Teen Feed—Adapting to Support the Homeless

A person packing dinner boxes

Many non-profits and volunteers continue to serve those who are homeless—offering food, shelter and support—even as Washington’s Stay Home-Stay Healthy Order continues through at least early May, and as COVID-19 cases continue to rise statewide. Food, shelter, sanitation and clean water are basic needs. Although many of us may have had these top of mind recently, they are daily challenges for the 5,000 who are homeless in King County. Over the last two months, access to public restrooms, shelter beds and meals have become more scarce…and, living on the street has become ever-more challenging.  

Stacks of dinner boxes on a table

Teen Feed, like many organizations offering support and case management, remains committed to offering safe, warm meals and services to young people who are homeless. And, Teen Feed staff are confident that they can weather this smartly, minimizing impact to the teens. As a long-time partner, UUC’s Meal Team has continued in that endeavor. In early March, our meal team prepared and served two meals—procedures and menus were adapted according to new public health guidelines at the time. Last Sunday, UUC followed revised guidelines—a small team of four prepared burritos and assembled 80 to-go boxes, while two families baked cookies at home and created packets of chocolate cookies that were added at assembly. Teen Feed staff served the boxed meals at a doorway, with teens approaching individually to pick-up a meal and some sanitary products. As usual, staff use these meals as an opportunity to connect with teens individually. Now, an added focus is helping teens keep apprised of health advisories related to Coronavirus, and pass along safety tips, to reduce risk.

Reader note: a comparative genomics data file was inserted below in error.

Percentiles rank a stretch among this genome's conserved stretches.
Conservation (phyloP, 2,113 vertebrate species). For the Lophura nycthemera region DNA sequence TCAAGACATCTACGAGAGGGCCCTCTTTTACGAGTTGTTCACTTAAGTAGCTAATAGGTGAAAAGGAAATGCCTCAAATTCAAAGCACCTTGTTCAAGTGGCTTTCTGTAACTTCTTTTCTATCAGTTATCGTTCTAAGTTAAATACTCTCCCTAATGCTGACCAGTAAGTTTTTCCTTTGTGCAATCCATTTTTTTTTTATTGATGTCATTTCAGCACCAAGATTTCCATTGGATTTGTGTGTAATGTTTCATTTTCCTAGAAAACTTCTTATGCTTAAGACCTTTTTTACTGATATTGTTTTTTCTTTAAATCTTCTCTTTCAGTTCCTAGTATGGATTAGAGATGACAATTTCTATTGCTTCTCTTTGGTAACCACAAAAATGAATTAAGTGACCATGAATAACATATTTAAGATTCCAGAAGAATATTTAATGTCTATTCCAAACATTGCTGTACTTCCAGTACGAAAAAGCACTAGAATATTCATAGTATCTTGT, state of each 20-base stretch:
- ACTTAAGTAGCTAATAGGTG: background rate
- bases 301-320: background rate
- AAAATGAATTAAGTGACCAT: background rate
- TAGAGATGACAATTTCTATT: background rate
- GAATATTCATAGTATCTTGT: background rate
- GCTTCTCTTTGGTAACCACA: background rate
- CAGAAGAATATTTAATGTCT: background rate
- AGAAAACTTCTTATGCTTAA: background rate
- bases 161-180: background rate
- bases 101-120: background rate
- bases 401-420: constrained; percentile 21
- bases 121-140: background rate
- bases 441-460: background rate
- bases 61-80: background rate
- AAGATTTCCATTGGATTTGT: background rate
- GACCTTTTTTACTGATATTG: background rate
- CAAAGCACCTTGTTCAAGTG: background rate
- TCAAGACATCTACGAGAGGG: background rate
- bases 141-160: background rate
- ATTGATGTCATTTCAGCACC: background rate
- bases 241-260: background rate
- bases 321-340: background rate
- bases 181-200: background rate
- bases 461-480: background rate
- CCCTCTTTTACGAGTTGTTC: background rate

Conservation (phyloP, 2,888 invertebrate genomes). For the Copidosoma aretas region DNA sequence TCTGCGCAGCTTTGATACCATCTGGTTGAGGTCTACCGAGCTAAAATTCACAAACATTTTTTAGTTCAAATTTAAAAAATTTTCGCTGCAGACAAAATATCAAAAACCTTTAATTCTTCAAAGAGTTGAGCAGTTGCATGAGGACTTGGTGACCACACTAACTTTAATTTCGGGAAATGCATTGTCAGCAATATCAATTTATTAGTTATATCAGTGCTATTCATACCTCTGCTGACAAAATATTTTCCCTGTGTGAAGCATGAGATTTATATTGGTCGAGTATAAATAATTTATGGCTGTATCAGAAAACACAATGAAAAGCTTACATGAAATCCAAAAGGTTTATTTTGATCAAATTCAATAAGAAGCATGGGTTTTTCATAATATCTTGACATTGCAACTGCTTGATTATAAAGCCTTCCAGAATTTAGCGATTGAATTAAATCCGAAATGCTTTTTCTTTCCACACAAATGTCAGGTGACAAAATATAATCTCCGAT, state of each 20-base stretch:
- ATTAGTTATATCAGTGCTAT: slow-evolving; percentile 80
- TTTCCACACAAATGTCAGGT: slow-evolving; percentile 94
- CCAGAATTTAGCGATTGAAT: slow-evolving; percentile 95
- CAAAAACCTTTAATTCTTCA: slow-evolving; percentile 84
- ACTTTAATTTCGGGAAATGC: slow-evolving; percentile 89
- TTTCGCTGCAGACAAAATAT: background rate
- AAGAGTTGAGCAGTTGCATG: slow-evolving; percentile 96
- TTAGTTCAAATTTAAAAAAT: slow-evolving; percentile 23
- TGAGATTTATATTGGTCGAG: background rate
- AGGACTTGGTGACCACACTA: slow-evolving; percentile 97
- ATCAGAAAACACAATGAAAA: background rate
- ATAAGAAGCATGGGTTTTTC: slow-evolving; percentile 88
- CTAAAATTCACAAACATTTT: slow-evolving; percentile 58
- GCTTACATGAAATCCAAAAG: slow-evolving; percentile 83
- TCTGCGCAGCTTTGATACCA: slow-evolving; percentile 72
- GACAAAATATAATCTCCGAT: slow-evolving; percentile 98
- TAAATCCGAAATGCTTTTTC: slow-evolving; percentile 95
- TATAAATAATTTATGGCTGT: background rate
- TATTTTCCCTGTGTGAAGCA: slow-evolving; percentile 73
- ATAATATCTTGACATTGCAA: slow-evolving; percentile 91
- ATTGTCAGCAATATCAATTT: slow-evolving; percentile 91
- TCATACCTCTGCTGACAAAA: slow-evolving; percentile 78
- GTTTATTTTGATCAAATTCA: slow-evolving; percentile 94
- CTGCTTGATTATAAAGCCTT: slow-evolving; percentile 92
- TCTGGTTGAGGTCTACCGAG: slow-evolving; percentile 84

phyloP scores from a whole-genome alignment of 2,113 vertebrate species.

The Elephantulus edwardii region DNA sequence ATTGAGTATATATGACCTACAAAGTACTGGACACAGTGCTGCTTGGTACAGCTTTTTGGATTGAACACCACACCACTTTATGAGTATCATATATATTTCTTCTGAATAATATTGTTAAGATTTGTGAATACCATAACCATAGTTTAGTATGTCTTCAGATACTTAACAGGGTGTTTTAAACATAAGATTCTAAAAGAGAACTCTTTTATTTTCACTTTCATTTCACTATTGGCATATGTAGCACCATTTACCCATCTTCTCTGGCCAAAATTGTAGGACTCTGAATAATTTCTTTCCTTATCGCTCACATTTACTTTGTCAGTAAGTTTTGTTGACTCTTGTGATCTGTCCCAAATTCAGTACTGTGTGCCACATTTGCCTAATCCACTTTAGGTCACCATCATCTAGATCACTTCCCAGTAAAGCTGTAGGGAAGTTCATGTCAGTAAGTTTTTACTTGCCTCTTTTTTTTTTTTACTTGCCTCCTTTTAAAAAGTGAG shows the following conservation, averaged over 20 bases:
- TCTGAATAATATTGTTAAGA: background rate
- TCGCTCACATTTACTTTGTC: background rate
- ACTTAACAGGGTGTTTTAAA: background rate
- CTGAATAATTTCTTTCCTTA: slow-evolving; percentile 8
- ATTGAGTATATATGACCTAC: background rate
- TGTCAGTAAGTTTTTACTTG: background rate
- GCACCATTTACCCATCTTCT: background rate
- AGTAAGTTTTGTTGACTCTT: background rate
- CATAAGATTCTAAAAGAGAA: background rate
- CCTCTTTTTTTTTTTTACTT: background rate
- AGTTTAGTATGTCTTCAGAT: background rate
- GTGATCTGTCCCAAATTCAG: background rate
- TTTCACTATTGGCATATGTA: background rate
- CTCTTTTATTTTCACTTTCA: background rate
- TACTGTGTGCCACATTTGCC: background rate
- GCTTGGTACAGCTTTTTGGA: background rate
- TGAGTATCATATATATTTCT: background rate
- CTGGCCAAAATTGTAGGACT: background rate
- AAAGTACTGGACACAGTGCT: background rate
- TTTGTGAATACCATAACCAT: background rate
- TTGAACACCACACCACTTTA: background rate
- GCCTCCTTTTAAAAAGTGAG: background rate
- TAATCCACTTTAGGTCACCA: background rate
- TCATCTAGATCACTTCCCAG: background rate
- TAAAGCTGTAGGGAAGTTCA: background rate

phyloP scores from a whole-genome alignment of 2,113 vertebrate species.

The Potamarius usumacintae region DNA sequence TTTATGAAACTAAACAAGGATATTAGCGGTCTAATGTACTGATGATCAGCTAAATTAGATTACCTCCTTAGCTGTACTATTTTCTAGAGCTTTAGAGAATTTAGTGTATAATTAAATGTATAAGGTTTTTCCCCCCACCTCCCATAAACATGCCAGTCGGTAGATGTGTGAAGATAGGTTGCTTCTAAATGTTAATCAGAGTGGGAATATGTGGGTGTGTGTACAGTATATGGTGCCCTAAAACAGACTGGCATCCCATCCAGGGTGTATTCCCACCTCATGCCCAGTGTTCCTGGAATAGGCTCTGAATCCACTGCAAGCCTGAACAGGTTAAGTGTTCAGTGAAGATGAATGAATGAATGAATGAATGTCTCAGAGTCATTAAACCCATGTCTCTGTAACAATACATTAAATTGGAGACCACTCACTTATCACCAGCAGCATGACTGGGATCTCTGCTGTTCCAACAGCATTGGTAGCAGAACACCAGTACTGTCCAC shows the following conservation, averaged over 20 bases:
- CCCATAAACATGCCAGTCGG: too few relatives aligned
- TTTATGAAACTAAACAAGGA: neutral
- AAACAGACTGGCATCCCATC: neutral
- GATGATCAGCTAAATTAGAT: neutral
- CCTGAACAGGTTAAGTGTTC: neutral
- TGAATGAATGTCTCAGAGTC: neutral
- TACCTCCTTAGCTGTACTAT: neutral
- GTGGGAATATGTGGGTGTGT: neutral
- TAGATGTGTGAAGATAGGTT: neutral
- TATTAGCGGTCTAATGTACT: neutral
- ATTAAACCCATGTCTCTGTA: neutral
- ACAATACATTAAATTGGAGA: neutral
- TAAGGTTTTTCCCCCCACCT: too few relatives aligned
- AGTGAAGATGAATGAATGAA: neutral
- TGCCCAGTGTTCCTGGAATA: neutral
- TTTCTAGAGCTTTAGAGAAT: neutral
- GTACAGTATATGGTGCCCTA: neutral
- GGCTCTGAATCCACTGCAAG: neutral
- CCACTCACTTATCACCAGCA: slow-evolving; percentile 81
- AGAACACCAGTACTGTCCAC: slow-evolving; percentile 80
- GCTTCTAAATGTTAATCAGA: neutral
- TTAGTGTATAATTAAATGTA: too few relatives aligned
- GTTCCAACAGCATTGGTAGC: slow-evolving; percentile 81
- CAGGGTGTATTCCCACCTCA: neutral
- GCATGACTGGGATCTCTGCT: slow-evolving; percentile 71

UUC continues to bring compassion and open hearts to Teen Feed. In fact, with a hole in this week’s schedule, several from our Meal Team raised their hands to prepare 80 to-go boxes this Sunday. Easter dinner boxes will include baked chicken, fruit, carrots, brownies, milk and juice.

Although meals in the next few months may continue to be boxed up and served by staff, the UUC team is hopeful to soon return with warm smiles and opportunities for human connection. 

King County has continued to work with local shelters and aid providers, like Teen Feed, as they try minimize the spread of the Coronavirus in a community already at risk—those living in shelters and on the streets, and often suffering from many more chronic health conditions. Here are links to two articles that offer some perspective, one from the Seattle PI and another from WIRED

If you want to contribute to Teen Feed, you can help replenish some of the most needed supplies, like juice boxes, high-protein snack bars, cup soups, and other nutritious snacks. At this time, it might be easiest to simply donate online. Staff have been clearing the shelves for several items at Cash-and-Carry. But, if you are out shopping and buy a supply of these much needed items for Teen Feed, contact Pam to help you coordinate your drop-off at one of the churches hosting nightly meals.